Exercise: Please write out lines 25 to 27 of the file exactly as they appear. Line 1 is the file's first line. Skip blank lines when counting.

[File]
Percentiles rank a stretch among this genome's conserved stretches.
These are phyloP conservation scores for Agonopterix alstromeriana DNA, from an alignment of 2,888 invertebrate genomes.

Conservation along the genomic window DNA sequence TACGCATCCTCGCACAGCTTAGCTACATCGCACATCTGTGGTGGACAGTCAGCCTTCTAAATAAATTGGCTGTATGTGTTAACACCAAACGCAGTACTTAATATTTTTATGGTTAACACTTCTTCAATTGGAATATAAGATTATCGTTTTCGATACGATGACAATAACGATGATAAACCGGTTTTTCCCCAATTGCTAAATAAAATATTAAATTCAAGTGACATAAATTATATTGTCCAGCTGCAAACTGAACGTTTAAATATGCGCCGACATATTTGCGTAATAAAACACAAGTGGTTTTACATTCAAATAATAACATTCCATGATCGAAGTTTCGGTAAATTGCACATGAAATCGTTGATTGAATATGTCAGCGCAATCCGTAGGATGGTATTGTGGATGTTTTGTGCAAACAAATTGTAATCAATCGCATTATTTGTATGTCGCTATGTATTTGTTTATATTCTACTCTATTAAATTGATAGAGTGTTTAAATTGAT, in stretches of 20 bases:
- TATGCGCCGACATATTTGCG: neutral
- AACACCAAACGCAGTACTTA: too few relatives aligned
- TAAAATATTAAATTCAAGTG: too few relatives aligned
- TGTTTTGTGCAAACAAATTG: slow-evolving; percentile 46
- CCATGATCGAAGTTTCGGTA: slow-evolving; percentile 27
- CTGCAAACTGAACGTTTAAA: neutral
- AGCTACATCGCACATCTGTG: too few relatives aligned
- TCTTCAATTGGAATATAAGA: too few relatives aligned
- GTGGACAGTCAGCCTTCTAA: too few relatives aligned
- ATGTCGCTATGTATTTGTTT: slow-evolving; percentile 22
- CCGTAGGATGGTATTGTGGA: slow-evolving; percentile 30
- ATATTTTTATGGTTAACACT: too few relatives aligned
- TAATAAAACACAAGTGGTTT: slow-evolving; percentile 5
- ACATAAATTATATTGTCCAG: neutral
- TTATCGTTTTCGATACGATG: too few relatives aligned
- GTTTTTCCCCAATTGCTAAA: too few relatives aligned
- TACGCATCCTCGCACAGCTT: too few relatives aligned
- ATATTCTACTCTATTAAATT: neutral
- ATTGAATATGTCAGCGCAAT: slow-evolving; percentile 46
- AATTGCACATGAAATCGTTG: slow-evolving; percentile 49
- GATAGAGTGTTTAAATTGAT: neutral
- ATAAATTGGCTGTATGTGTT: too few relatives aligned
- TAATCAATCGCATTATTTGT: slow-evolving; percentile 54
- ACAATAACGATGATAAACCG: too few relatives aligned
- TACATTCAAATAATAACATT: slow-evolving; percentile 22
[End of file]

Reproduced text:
- ATAAATTGGCTGTATGTGTT: too few relatives aligned
- TAATCAATCGCATTATTTGT: slow-evolving; percentile 54
- ACAATAACGATGATAAACCG: too few relatives aligned